However, eve-of-filing financing arrangements may present potential risks when compared with traditional DIP financing. The PHI and Bristow financing arrangements were both sharply criticised by other stakeholder groups in the respective bankruptcy cases. The unsecured creditors’ committee in PHI, suggested that PHI may have opted for pre-petition financing to avoid having ‘to bring a DIP financing proposal to the Court for approval’ or to manufacture an impaired accepting class to permit a cramdown of unsecured creditors.18 An ad hoc group of unsecured noteholders in Bristow threatened to litigate whether, among other things, Bristow and the secured noteholders acted in good faith in connection with the pre-petition financing and restructuring support agreement.19 In addition, the absence of a court order approving an eve-of-filing financing leaves lenders exposed to the risk that their loans and liens would be avoided as a fraudulent conveyance, or that their liens may be improperly perfected.

Whether this nascent development will grow to become a widely utilised alternative to DIP financing remains to be seen.

Recent developments and trends: litigation trusts

The increasing use of bankruptcy litigation trusts that are formed under a Chapter 11 plan to pursue litigation post-bankruptcy has provided investment funds with an additional source of recovery and an opportunity to deploy capital.

By way of background, post-confirmation litigation trusts are commonly used when debtors have significant litigation claims against third parties, the resolution of which is not required for the company to emerge from Chapter 11. In these cases, the debtor will bequeath the right to pursue these claims to a newly formed litigation trust and will typically seed the trust with some amount of initial funding. Interests in the trust will then be distributed pro rata to particular creditor groups (typically, junior classes) as part or all of their recovery on account of their pre-petition claims. Those interests, which often are freely transferable, entitle the holders to receive their pro rata share of any value that is ultimately obtained through prosecution of these claims.

The preservation of causes of action through litigation trusts is increasingly popular. As one practitioner recently noted, ‘It is now rare for a plan of reorganisation for a major bankruptcy to be confirmed without the inclusion of a litigation trust as a mechanism to allow the continuation of actions to recover for the creditors.’20 In large part, this is because the creation of a litigation trust enables a debtor to emerge promptly from Chapter 11, notwithstanding one or more large unresolved litigation claims. Litigation trusts can also be advantageous for creditors that perceive value in the litigation claims and are willing to incur the risks and delays associated with litigation. Traditionally, junior creditors have been more likely to accept those risks in order to obtain a potentially larger overall recovery. Increasingly, however, investment funds have shown both a willingness to receive a stake in a litigation trust as part of their overall recovery under the plan and to finance the underlying litigation.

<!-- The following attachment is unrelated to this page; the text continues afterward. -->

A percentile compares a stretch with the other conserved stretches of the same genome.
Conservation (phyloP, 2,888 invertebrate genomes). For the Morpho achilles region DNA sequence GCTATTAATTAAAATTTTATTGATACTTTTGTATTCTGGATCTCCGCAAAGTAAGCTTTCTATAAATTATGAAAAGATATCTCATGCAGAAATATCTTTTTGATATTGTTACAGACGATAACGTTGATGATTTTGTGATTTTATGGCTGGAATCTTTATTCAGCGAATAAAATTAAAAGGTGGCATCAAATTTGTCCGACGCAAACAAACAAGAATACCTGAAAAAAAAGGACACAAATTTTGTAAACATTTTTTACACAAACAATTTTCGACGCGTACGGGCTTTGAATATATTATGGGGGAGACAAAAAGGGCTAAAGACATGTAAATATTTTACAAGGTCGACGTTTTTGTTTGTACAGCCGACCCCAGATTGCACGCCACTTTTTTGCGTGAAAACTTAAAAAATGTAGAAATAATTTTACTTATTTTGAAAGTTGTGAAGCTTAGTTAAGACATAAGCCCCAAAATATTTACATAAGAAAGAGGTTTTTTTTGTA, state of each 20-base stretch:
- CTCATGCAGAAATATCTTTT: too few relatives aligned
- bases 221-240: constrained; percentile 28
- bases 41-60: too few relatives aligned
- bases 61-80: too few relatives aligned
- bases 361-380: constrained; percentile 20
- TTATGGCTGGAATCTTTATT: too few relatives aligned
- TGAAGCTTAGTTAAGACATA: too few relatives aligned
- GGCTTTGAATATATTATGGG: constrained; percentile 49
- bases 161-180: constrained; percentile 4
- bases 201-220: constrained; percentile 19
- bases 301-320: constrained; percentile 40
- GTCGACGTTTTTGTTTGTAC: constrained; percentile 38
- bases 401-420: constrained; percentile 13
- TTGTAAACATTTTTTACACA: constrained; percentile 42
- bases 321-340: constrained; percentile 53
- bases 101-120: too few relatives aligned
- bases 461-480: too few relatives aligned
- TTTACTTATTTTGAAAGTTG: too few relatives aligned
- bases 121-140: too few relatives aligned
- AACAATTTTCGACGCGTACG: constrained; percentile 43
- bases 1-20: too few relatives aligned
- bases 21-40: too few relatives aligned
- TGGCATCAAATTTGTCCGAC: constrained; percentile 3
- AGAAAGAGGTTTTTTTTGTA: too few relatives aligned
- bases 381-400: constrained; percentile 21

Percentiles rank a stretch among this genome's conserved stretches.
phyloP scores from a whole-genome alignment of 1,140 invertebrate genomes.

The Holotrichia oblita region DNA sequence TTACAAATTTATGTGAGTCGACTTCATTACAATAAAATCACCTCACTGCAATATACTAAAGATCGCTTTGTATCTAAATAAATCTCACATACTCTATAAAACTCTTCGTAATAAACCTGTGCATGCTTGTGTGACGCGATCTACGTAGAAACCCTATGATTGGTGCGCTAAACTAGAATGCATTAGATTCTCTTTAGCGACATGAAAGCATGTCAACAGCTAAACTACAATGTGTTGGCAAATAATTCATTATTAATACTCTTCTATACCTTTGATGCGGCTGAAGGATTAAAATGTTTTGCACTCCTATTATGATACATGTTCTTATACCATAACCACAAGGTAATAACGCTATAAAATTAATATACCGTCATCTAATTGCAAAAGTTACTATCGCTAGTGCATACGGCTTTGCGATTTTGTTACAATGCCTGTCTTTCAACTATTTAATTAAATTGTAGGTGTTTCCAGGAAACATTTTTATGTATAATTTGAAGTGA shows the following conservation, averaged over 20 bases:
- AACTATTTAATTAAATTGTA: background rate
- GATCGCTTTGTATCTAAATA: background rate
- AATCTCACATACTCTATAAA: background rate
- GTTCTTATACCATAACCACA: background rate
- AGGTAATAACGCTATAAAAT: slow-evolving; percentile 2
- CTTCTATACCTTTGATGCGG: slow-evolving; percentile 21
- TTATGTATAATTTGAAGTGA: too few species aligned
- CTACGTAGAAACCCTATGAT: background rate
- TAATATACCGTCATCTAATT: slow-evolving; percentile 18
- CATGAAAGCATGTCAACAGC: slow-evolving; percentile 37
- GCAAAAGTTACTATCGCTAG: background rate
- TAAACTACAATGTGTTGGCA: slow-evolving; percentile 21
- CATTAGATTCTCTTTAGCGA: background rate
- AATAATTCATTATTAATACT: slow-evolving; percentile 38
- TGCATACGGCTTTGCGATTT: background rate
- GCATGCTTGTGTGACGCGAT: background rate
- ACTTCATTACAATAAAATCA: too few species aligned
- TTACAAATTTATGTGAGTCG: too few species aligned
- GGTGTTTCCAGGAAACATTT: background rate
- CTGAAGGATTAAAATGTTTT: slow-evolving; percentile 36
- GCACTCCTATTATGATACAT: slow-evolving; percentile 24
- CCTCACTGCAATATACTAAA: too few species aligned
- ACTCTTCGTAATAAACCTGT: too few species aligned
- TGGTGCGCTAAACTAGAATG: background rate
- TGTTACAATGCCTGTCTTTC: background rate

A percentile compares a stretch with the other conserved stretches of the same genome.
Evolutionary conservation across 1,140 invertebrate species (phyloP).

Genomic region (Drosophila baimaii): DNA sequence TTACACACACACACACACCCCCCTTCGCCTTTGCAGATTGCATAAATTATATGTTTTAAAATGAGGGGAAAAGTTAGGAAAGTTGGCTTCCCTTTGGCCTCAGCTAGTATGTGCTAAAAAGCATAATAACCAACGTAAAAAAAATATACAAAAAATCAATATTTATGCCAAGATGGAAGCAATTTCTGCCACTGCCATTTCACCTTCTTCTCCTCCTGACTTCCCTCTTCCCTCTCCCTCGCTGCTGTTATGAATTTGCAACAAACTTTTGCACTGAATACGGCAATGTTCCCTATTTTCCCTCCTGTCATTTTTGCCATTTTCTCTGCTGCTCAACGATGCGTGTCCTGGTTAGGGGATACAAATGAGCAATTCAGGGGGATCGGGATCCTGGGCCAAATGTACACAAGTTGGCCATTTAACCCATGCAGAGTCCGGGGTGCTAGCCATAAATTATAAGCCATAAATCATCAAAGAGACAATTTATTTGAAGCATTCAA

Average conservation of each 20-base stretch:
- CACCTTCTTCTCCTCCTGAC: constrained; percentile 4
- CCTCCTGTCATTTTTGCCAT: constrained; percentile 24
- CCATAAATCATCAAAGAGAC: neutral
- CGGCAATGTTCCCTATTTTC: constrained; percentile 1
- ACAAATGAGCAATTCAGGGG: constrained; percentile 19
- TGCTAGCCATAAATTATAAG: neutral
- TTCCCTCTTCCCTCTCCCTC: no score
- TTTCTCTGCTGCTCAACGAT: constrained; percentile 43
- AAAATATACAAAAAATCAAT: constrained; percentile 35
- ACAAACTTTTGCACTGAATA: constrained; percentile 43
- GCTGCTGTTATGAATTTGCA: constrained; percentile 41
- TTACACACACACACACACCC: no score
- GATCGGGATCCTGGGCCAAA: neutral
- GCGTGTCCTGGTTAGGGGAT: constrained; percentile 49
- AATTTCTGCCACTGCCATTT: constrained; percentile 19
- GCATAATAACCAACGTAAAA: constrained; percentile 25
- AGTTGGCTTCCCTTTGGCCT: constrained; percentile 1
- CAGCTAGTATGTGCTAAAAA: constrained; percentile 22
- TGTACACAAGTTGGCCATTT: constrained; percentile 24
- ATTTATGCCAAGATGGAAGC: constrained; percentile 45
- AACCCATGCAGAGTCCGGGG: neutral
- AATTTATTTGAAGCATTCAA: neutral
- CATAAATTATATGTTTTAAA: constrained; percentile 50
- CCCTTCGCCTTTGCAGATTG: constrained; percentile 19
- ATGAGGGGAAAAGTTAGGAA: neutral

The Paragon Offshore bankruptcy cases provide an example.21 There, the debtors possessed litigation claims against its former parent company, Noble Corporation, which represented a major potential source of recovery for creditors. Initially, the debtors had proposed a Chapter 11 plan premised on settling these claims. This plan eventually gave way to one that preserved those claims for creditors and placed them into a litigation trust. Notably, the interests in that litigation trust were granted not just to junior creditors of the company, but also to secured creditors. In fact, the trust interest proved to be a valuable medium through which to resolve disputes between the secured and unsecured creditors.22

The increasing use of litigation trusts in bankruptcy has afforded investment funds with other investment opportunities as well – specifically, in the area of financing. Typically, the debtors’ plan will seed a litigation trust with an initial cash amount when it is formed, after which, the trust is responsible for its funding needs. Increasingly, however, parties have started to experiment with alternative funding structures, including funding from third parties.23

One recent case concerns a litigation trust that was established in the 2009 mega­bankruptcy filing of General Motors to prosecute certain avoidance actions relating to the company’s pre-petition term loan. The initial funding for that trust proved insufficient given the size and scope of the litigation, which led the trust administrator to conduct a competitive marketing process to obtain additional funding. Through this process, the trust received two funding proposals: under the first, an investment fund proposed to loan US$15 million to the trust in exchange for up to 4.75 per cent of the eventual proceeds of the litigation; under the second, the company’s DIP lenders proposed to loan US$15 million to the trust in exchange for 30 per cent of the eventual proceeds of the litigation as part of a larger settlement. The trust chose the second option, notwithstanding the apparently higher cost of the loan, because of the benefits to unsecured creditors resulting from the overall settlement.24 This decision was approved by the bankruptcy court, and affirmed on appeal, over the objection of the proposed third party investor.25